Immigration experts say Nigeria presents a prime example of the diversity program changing the fabric of America. When the program began, few Nigerians lived in the U.S., which meant it was more difficult for Nigerians to find someone in the U.S. who could help them immigrate.

Millions of Nigerians applied for diversity visas year after year, with several thousand granted annually. That created an “immigration pathway” to the U.S. that grew as Nigerians who gained diversity visas sponsored their families to follow them, Gelatt said. However, Nigerians lost eligibility for the diversity program in 2015 because more than 50,000 immigrants came from Nigeria to the U.S. over a five-year period.

“The diversity lottery has been one of the key mechanisms of immigration from Africa,” Goodman said. “Nigeria is a good example of it. ... Before the diversity visa lottery was created, so few Africans had access to family reunification visas. So few Americans had close family relatives in Africa.”

This “key mechanism” of diverse immigration to the U.S. is on the chopping block in the immigration debate, with the Senate considering a Trump-backed proposal that would end this program.

Today’s question: Should immigrants come to the U.S. based on connections and merit or a desire to become American?

Please email us at with your thoughts.

Tuesday in Trump’s America:

Rob Porter: The White House has been consumed by a nearly weeklong scandal, as its story has changed about former staff secretary Rob Porter. Accounts have emerged that suggest chief of staff John Kelly did not want to, or did not move quickly to, address allegations that Porter committed domestic abuse.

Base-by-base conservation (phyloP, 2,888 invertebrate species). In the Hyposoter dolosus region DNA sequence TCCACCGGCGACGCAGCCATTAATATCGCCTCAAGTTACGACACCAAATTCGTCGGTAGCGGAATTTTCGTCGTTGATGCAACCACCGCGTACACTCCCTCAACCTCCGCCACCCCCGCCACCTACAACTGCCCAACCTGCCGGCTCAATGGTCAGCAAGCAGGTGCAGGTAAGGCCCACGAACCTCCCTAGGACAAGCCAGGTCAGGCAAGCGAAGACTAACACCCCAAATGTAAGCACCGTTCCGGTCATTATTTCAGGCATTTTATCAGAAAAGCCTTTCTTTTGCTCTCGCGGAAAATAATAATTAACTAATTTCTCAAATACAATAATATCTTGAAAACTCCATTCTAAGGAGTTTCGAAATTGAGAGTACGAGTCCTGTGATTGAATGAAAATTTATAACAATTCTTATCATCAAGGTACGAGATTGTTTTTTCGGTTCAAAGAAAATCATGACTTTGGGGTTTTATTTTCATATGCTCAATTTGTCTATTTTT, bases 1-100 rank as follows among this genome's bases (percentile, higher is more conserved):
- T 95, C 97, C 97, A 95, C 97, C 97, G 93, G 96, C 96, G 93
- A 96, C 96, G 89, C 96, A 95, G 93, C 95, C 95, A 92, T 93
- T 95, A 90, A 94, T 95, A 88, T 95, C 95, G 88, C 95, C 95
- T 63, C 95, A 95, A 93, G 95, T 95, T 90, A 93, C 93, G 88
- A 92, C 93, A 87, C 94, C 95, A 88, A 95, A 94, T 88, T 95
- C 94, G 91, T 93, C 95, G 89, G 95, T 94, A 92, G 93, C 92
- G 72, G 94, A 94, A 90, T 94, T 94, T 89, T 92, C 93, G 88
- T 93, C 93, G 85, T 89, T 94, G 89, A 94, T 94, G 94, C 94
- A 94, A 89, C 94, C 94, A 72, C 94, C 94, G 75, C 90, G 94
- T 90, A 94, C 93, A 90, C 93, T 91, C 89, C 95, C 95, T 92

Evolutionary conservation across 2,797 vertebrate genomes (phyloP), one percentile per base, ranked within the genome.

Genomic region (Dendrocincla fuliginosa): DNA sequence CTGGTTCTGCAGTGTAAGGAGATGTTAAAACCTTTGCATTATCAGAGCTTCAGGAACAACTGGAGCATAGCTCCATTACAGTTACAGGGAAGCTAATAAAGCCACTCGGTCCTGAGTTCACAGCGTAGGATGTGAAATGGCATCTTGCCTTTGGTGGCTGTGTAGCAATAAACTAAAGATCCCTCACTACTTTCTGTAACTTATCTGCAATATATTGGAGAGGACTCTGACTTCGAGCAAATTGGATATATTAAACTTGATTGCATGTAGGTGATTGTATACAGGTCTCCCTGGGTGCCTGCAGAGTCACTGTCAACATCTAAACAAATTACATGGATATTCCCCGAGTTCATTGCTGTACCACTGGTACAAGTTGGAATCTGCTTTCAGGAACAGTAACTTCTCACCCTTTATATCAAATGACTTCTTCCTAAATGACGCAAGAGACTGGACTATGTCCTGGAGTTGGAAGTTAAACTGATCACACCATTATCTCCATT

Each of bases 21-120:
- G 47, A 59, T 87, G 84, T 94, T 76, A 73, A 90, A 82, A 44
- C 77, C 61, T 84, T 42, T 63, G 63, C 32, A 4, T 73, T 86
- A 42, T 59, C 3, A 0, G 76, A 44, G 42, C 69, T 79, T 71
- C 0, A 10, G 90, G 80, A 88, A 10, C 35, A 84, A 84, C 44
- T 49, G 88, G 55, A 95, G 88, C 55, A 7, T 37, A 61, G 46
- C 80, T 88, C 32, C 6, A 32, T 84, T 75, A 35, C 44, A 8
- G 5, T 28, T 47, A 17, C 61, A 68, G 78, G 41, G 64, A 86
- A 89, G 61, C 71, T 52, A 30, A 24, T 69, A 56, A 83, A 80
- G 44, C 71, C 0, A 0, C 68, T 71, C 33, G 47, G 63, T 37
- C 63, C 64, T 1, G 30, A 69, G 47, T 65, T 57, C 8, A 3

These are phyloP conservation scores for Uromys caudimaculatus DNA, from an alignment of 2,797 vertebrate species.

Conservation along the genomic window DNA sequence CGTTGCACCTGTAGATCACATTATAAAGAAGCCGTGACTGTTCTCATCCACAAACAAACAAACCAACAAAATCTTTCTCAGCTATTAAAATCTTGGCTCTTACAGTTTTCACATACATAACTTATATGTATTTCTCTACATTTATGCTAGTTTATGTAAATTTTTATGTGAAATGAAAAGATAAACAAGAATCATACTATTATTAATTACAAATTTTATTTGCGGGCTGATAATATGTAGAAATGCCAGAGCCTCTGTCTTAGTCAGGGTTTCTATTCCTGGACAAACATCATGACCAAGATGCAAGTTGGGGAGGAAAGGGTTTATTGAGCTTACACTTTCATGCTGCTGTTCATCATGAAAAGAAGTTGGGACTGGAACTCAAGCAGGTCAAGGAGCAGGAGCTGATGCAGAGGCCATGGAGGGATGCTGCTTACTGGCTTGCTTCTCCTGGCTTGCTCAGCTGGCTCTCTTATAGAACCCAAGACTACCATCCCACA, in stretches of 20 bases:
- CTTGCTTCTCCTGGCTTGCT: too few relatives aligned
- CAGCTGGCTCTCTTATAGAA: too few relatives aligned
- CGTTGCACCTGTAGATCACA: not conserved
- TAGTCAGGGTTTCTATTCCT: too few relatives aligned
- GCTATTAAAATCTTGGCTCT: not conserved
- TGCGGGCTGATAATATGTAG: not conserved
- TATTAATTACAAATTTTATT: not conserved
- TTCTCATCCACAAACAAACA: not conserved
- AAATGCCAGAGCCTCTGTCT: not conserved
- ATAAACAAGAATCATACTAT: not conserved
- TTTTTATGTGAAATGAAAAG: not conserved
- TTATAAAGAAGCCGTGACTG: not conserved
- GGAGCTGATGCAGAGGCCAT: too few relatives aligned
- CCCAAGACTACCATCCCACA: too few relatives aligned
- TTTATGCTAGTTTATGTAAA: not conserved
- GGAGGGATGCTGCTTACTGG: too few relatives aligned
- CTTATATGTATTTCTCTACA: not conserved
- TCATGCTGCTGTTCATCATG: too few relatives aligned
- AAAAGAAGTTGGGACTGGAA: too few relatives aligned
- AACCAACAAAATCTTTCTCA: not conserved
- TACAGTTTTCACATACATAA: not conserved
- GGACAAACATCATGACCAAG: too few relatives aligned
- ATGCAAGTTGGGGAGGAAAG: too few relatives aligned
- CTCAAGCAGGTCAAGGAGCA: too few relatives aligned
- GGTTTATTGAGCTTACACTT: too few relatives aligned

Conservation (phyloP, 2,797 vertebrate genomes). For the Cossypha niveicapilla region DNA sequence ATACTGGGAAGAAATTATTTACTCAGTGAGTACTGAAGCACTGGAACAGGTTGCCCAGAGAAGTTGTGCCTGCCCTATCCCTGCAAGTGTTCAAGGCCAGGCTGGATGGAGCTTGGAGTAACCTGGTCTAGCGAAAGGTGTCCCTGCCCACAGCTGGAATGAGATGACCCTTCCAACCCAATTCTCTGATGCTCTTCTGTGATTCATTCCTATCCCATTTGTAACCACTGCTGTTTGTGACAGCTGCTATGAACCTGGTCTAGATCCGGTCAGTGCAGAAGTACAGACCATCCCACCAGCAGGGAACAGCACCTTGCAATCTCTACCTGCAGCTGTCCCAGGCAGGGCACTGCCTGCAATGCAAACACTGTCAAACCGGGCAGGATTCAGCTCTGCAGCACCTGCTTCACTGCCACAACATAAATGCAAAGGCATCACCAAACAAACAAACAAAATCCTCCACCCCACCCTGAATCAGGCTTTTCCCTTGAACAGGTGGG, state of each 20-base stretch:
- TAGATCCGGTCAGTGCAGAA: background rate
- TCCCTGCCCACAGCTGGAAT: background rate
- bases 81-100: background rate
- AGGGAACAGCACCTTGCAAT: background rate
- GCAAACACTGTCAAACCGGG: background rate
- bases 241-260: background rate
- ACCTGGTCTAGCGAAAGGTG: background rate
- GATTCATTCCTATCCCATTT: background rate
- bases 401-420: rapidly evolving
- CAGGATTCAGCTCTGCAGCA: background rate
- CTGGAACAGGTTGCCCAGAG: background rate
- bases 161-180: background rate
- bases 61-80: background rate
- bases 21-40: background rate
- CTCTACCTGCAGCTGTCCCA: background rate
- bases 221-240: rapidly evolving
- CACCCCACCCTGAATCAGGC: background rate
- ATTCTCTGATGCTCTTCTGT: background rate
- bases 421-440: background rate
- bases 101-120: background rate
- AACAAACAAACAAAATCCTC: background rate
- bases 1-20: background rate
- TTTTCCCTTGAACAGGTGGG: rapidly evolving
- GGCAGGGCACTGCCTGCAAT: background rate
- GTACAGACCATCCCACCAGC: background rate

An op-ed by Porter’s ex-wife led Washington Post website Monday as she described being abused by her former husband. As this all unfolds, Congress is working on legislation to help victims of domestic violence.

Immigration: Trump called the next few weeks the “last chance” for Congress to find a legislative solution for the Deferred Action for Childhood Arrivals program. A conservative plan introduced Monday, similar to what Trump outlined in his State of the Union, won support from Senate Majority Leader Mitch McConnell (R-Ky.), but it is unlikely to advance given the need to win 60 votes to pass.

Sen. Jeff Flake (R-Ariz.), the leading Trump critic in Congress, plans to introduce Tuesday what he pitched as an immigration compromise. The plan would continue to offer a pathway to citizenship for more than 1 million immigrants and increase border security funding, but it would pare back Trump’s reforms, which would dramatically reduce legal immigration. Both proposals would eliminate the diversity visa program.

“This is going to be done or not done this week,” said Sen. John Cornyn (R-Texas), the No. 2 Senate Republican.

Budget: As in 2017, Trump’s new budget proposes major cuts to social safety net programs, like food stamps. But he also wants to cut Medicare — defying a campaign promise to leave the program untouched.

South Africa: The ruling party in South Africa has called on President Jacob Zuma to resign. Zuma is embroiled in a corruption scandal and lost the support of an overwhelming majority of his party, the African National Congress.

Special election: Trump will campaign in Pennsylvania next week ahead of a March 13 special House election. Republicans are concerned about losing a House seat in a district Trump won handily in 2016.

Census: Trump’s pick to run the 2020 census has withdrawn from consideration. Thomas Brunell had been criticized for defending Republican gerrymandering in more than a dozen states. The census determines once a decade how many Americans live in each state, determining how many seats that state has in Congress.

Corker back in? Sen. Bob Corker (R-Tenn.) has been asked to reconsider his decision to not run for re-election. Polling shows Rep. Marsha Blackburn (R-Tenn.) could lose in a bid to former Democratic Gov. Phil Bredesen.

Trade: Trump may announce a new “reciprocal tax” this week aimed at countries that benefit more from trading with the U.S. than America does.

Today’s MicBite:

Fifty years ago the iconic “I am a man” protest sign captured hearts and changed minds at the height of the civil rights movement. Mic’s Aaron Morrison takes a look at the psychology of why it worked.